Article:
Finding a bit of vision

Young Chang

Greenlight activists, Back Bay preservationists, theater enthusiasts

and people concerned about everything from water quality to land use

swarmed into a room Saturday to speak up about everything and anything

Newport Beach related

The Newport Beach Vision Festival, held in Hoag Hospital's conference

room, drew more than 220 visitors during just its morning session.

Gathered to help update the city's general plan, which was adopted in the

early '70s, residents jotted down their hopes for the city and posted

their words along specifically-designated walls.

For the last 30 years, the general plan has been tweaked and reviewed,

but city officials are only now conducting their first thorough update

and asking residents for help.

"Newport Beach has always been a very pro-active community," said

Councilman Steve Bromberg. "Yes, it's an affluent community, and it's

also an incredibly intelligent community. People want to be heard."

Saturday's conference, catered with foccaccia sandwiches and corn

salad, garnered the public's input on the city's future, its challenges

and its current condition. Booths manned by groups including the Airport

Working Group and the Surfrider Foundation offered free brochures on

community organizations.

Mayor Tod Ridgeway opened the morning session with a welcome speech

that thanked attendants for being interested and urged them to go out and

share their activism with those would didn't attend.

Bromberg opened the afternoon session with a similar welcome, and

Assistant City Manager Sharon Wood gave an overview of the visioning

process and general plan during both the morning and afternoon slots.

An audience from all walks of Newport listened.

"This doesn't seem limited to just one people or group," Bromberg


But the real color in the room was created by red, blue, green and

yellow stickers stuck along all three of the conference room's walls.

Called activity stations, nine bulletin boards addressing issues

including transportation systems and funding priorities enticed visitors

to mark their positions with the dots.

Station 3 posed the question, "How should the city encourage and help

housing for the people who work here?" The most popular answer, indicated

by a dense blotch of blue stickers, was "Allow for the development of

buildings that integrate housing on the second and higher floor of

retail, commercial and office structures."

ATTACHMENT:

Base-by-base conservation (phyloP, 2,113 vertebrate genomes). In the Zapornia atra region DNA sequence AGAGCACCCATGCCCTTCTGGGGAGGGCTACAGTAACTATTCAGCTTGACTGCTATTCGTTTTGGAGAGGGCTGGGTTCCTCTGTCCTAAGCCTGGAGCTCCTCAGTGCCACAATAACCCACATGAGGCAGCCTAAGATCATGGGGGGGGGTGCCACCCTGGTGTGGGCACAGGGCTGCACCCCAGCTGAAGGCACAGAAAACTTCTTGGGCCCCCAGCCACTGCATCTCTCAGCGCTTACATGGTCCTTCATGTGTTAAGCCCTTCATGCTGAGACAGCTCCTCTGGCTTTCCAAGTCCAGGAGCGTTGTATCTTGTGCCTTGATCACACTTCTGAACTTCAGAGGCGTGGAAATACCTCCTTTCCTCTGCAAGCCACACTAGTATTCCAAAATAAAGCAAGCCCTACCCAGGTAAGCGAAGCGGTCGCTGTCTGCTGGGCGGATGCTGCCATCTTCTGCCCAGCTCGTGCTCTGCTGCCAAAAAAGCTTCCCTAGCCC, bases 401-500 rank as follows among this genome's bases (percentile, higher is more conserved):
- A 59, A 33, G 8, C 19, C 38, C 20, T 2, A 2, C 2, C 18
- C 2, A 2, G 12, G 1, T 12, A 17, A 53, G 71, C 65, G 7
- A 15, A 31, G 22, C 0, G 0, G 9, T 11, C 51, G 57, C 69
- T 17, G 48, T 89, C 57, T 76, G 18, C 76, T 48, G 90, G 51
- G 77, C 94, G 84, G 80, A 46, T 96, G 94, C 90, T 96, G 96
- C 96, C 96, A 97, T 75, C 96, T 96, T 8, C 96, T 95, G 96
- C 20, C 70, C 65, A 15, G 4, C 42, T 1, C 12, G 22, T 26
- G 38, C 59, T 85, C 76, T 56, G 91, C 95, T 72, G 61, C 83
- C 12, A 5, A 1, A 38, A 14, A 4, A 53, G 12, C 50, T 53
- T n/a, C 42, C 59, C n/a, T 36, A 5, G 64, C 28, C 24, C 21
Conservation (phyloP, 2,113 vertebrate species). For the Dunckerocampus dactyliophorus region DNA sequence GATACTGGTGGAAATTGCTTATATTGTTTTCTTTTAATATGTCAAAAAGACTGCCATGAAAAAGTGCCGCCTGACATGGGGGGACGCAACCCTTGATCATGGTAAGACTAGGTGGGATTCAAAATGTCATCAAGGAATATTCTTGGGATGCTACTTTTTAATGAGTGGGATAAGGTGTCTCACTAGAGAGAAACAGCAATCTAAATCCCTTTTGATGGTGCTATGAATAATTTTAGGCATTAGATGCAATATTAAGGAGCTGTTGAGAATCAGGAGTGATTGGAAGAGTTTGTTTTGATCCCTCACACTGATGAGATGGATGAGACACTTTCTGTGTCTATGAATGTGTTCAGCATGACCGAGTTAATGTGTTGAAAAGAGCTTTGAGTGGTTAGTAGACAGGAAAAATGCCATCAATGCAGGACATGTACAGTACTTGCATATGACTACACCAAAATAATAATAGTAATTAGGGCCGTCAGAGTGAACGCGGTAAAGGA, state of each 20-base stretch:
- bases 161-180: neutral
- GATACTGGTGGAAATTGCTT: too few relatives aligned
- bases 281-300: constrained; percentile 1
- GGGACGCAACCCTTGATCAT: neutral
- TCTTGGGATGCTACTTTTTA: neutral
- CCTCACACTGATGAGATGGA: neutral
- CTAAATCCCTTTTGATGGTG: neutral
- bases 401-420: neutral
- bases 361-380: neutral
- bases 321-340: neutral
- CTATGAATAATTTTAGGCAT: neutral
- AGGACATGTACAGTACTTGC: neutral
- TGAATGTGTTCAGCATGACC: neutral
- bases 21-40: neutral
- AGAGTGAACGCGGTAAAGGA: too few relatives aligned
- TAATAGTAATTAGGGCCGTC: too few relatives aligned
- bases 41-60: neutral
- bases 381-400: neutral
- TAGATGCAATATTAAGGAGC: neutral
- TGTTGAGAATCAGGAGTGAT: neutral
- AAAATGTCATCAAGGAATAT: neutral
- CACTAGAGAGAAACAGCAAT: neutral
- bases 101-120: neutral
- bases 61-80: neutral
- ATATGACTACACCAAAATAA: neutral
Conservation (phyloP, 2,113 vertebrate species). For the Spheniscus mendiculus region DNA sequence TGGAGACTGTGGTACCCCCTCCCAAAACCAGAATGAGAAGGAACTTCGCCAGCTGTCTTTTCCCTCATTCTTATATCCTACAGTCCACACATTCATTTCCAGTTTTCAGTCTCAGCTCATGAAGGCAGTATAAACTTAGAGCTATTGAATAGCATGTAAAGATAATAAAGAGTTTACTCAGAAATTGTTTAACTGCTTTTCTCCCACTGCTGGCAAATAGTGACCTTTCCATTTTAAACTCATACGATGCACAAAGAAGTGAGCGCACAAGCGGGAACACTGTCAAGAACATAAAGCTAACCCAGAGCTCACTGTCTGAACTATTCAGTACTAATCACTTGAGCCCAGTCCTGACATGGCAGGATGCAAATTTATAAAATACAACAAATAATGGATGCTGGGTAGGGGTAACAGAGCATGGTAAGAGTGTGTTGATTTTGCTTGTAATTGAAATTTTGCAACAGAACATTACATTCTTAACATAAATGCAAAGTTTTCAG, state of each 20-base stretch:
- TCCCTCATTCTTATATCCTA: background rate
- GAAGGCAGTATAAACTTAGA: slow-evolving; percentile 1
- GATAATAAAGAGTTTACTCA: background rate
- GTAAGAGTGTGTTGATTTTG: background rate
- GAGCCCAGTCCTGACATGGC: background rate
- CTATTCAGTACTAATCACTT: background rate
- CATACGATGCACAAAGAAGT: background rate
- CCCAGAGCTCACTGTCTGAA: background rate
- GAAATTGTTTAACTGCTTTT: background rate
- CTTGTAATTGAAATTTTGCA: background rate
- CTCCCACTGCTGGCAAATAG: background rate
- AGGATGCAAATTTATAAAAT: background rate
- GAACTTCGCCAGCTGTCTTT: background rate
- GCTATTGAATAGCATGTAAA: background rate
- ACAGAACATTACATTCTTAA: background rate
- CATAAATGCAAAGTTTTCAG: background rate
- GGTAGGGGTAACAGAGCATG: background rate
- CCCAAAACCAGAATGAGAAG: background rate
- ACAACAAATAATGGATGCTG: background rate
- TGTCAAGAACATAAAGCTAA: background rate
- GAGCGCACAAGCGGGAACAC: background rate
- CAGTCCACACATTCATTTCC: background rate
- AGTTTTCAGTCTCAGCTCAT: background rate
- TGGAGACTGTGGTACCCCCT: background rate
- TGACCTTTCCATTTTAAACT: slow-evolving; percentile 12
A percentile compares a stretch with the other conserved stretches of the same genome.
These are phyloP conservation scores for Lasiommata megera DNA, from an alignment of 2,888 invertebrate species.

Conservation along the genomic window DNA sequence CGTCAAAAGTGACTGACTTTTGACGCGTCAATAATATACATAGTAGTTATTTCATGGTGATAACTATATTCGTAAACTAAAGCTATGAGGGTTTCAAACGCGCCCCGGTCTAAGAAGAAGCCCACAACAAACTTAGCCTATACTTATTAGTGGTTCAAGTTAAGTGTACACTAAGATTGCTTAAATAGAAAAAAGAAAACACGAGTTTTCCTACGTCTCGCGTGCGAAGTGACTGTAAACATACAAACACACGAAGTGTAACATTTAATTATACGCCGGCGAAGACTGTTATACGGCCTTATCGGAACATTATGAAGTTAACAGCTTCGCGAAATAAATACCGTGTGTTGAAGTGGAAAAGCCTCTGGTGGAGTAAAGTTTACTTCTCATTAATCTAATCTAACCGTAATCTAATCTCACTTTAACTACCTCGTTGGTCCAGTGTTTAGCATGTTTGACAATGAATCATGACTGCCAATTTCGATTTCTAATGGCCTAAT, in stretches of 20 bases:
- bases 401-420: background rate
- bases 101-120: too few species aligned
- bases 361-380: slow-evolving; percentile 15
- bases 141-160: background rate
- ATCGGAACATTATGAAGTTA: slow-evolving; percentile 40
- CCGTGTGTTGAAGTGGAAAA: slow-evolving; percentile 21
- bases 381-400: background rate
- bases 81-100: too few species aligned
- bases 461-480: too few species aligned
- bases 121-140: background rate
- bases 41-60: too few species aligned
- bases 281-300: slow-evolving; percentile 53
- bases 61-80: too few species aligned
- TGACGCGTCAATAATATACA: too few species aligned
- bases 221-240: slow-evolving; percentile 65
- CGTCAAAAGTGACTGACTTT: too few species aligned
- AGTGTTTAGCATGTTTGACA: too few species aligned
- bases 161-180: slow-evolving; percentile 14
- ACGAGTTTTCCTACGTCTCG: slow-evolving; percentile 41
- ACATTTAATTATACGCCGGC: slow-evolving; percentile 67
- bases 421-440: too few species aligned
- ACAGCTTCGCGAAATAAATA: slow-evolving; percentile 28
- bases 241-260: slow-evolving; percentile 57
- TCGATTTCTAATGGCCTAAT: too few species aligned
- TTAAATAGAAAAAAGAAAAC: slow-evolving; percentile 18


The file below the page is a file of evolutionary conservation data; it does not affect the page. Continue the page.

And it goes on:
Station 4 asked, "Should the city better utilize its harbors and

beaches as a visual, recreational and economic resource? If so, how?" One

morning visitor apparently wasn't satisfied with the choice of answers

offered and instead posted a note beneath the "other" category which read

"Reduce huge tourist cattle boats. They pollute and are hideous to see

and smell and hear."

Newport resident Bobbi Hope stood before Station 2, which addressed

the city's current identity, and stuck on stickers to indicate that she

considers Newport Beach to be a residential town.

In an adjacent category designated for what people prefer Newport

Beach to eventually be or not be, Hope marked that she would not want the

city to become a corporate center.

"I like small, intimate, eclectic, artistic," she said. "When it

becomes corporate, we lose that."

Other stations addressed such issues as retail development in Fashion

Island, the expansion or retention of the city's employment centers and

improvements in transportation.

Newport resident Lynn Cathcart said she spent part of her Saturday at

the conference to speak up about the things she doesn't like.

"If you don't participate, you can't complain," she said.

The comments and complaints were warmly welcomed, and Bromberg, who

was all smiles during most of the day, added "Newport Beach is the kind

of city where one person can make a difference if they really want to."

-- Young Chang writes features. She may be reached at (949) 574-4268

or by e-mail at o7 young.chang@latimes.comf7 .

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